In 2018, HMIC found that our local force was too often not recording crimes. And in 2014 it was reported the force was one of the worst in the UK at recording crimes. 

Dyfed-Powys Police T/Chief Constable, Claire Parmenter was quick to respond to the shocking finding. In a statement emailed to The Herald she said: “We accept the concerns and recommendations published by HMICFRS in respect of crime data integrity. As an organisation, we are firmly committed to supporting victims and putting them at the heart of everything we do. The force has plans in place to improve its crime recording and I am determined we will get this right.

“Since the previous HMICFRS inspection in 2018 we have made significant improvements in our response to Domestic Abuse victims, creating the vulnerability desk which provides real time intelligence to officers attending incidents of Domestic Abuse and ensuring that safeguarding arrangements are in place through a new partnership hub. Recent audits in April evidenced we were achieving a 98% compliance for the completion of risk assessments. This ensures that every Domestic Abuse victim is looked after and kept safe.

“We have a programme of change already in place which will deliver significant process and cultural change. The elements of this programme will improve the forces’ ability to manage demand, support victims, improve the timeliness and quality of investigations and supervision of crime. HMICFRS were unable to take this project into account as part of this inspection. Delivery plans commence next month (June 2021).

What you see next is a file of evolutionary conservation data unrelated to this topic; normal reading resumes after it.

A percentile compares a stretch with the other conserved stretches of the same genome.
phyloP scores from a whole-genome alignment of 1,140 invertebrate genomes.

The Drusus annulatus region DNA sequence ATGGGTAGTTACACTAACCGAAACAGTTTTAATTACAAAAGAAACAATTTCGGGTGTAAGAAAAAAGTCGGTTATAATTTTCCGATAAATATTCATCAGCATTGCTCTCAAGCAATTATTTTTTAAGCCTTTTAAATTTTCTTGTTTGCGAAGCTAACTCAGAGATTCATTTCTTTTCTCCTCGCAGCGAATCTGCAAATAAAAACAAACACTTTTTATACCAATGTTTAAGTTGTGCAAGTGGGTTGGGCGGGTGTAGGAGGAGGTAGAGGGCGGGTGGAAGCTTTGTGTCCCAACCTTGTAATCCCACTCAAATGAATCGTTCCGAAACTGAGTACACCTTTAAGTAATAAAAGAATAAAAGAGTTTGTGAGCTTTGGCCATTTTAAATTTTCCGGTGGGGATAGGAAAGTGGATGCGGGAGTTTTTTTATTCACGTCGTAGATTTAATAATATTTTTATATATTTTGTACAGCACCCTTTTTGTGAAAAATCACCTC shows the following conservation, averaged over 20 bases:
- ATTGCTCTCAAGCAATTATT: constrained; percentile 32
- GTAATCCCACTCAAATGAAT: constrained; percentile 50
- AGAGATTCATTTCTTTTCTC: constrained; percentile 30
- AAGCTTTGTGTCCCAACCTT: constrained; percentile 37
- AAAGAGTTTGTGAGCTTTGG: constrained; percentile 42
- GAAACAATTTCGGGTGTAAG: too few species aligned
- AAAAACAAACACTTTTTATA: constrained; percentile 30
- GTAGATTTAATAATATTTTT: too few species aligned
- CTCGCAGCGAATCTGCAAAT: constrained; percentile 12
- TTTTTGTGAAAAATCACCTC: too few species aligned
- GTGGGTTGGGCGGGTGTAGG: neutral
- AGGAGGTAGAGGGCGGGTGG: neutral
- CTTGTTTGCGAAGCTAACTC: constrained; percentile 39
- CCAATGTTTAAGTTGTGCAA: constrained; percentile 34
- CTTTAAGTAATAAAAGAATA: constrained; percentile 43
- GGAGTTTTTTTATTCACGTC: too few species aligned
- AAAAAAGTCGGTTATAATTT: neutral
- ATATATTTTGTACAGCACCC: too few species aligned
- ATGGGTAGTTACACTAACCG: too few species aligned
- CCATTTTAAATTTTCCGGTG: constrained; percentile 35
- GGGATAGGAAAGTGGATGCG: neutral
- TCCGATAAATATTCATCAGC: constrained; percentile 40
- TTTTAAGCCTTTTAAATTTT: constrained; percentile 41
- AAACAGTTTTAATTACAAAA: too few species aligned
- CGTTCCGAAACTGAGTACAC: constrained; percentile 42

“Since the date of this inspection, we are already seeing improvements as a result of the swift additional action we have taken, achieving 100% crime recording compliance in respect of anti-social behaviour for February and March 2021 which is positive.”

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Firefighters extinguish blaze at St Catherine’s Fort, Tenby

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A CONTROLLED wood fire earlier in the day caused a fire to break out on Tenby’s St Catherine’s Island on Thursday (May 6).

Heat that was caused by a wood fire earlier in the day caused a ignition on the unburned wood nearby that was needed to be extinguished by Tenby fire crew.

Taking to their Facebook page, St Catherine’s island thanked Tenby Fire Brigade for their assistance.

No serious damage was caused by the incident.

The spokesperson said: “A massive shout out to Tenby Fire Brigade last night who were called to the Island last night after we left following a long day working on the Fort and burning off all the old flooring, having now replaced it all. 

“We had spent at least half an hour making sure that our controlled barrel fire was out. Unfortunately the ground was so hot it transferred to the rest of the unburned wood. 

“Thanks to our amazing local Fire Service, they were on hand to help us out and no damage occurred.”